Rocket Lab’s Electron Fails as the Rocket Lost Speed

Space Shuttle

Rocket Lab’s 13th mission ended in failure on Saturday, after the vehicle started losing speed and dropped in altitude. The rocket experienced “an anomaly” after launching to space.

As a result, Rocket Lab lost its rocket, and all the satellites it carried on board.

The company’s rocket is called the Electron. It successfully took off at 5:19PM ET from their primary launch facility on the Mahia Peninsula in New Zealand. 

The rocket launch seemed to proceed just fine for the first crucial minutes. Then, about six minutes into the launch, live video from the rocket stalled. 

At that point, Rocket Lab’s livestream indicated that the vehicle was losing speed. Then the rocket dropped in altitude.

Rocket Lab eventually cut the livestream and then afterward revealed that the Electron rocket had been lost during flight. The still-unidentified issue occurred about four minutes into flight, the company said in a statement.

Rocket Lab CEO Peter Beck apologized to their customers Spaceflight Inc., Canon Electronics Inc., Planet, and In-Space Missions. He said they are deeply sorry for the loss of their payloads.

They know many people poured their hearts and souls into those spacecraft, he said. He also added that today’s anomaly is a reminder that space launch can be unforgiving. But they will identify the issue, rectify it, and be safely back on the pad as soon as possible.

Beck praised the launch team for their professionalism, expertise, and for handling the situation safely. He said he’s proud of the way they have responded to a tough day. They’re working together as a team to comb through the data, learn from today, and prepare for their next mission.

The Rocket’s Mission: Pics or It Didn’t Happen

Space Shuttle "Discovery" sits atop launch pad 39A

The mission was named “Pics Or It Didn’t Happen”. It carried mostly Earth-imaging small satellites.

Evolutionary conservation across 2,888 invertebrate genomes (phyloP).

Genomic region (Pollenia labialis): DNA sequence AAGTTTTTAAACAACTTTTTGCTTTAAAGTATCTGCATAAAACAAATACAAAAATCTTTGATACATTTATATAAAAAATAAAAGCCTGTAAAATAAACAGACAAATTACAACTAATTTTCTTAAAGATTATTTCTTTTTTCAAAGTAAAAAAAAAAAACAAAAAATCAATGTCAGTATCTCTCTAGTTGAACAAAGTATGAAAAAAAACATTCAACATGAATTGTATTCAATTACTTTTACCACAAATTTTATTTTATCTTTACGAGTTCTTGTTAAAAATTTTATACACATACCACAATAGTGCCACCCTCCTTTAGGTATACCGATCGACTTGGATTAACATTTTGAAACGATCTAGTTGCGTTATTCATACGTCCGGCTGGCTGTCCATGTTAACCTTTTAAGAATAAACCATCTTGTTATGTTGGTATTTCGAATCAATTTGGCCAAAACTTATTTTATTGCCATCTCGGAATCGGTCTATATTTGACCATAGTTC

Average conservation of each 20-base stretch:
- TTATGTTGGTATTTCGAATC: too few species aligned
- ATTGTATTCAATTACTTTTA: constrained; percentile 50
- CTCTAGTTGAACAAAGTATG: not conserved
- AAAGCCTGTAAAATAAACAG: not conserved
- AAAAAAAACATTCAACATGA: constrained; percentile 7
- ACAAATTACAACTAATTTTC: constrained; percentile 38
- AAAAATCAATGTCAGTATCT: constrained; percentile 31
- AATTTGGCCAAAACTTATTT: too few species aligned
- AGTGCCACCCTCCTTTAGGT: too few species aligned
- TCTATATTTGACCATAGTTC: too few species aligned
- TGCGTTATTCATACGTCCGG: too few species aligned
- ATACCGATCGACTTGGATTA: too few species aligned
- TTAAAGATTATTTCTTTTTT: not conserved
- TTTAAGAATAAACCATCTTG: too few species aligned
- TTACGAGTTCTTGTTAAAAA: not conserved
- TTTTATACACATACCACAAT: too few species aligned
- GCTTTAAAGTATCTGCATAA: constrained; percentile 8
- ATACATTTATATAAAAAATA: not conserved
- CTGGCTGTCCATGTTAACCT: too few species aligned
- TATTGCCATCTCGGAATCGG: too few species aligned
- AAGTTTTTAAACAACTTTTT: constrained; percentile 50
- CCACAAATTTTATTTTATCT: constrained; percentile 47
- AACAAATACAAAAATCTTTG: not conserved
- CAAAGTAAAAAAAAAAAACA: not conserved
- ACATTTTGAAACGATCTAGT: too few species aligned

The primary payload was Canon Electronics’ CE-SAT-IB. It is designed to demonstrate Earth-imaging technology with high-resolution and wide-angle cameras. 

To record the earth’s surface from above, the rocket also carried five SuperDove satellites from the company Planet. 

A small satellite called Faraday-1, from In-Space Missions was the last payload. It hosted multiple instruments from startups and other organizations that needed a ride to space.

Will Marshall, the Planet’s CEO, announced the loss of the satellites on Twitter. It noted that the company has plans to launch even more satellites this summer on two separate launches.

While it’s would never have been the outcome that they hoped for, Planet is always prepared for the risk of launch failure. It will launch up to 26 of its SuperDove satellites on a European Vega rocket in August, from South America.

Rocket Lab has put 53 spacecraft into low Earth orbit on 12 separate missions since its inception. This weekend’s launch was the third for Rocket Lab this year.

The majority of its flights have been successful. Its very first flight in 2017, called It’s a Test, was the only flight that didn’t operate according to plan.

It successfully launched and made it to space, but didn’t reach orbit. Since then, all of Rocket Lab’s other missions have been picture perfect. That makes today’s flight the first major failure for the company.

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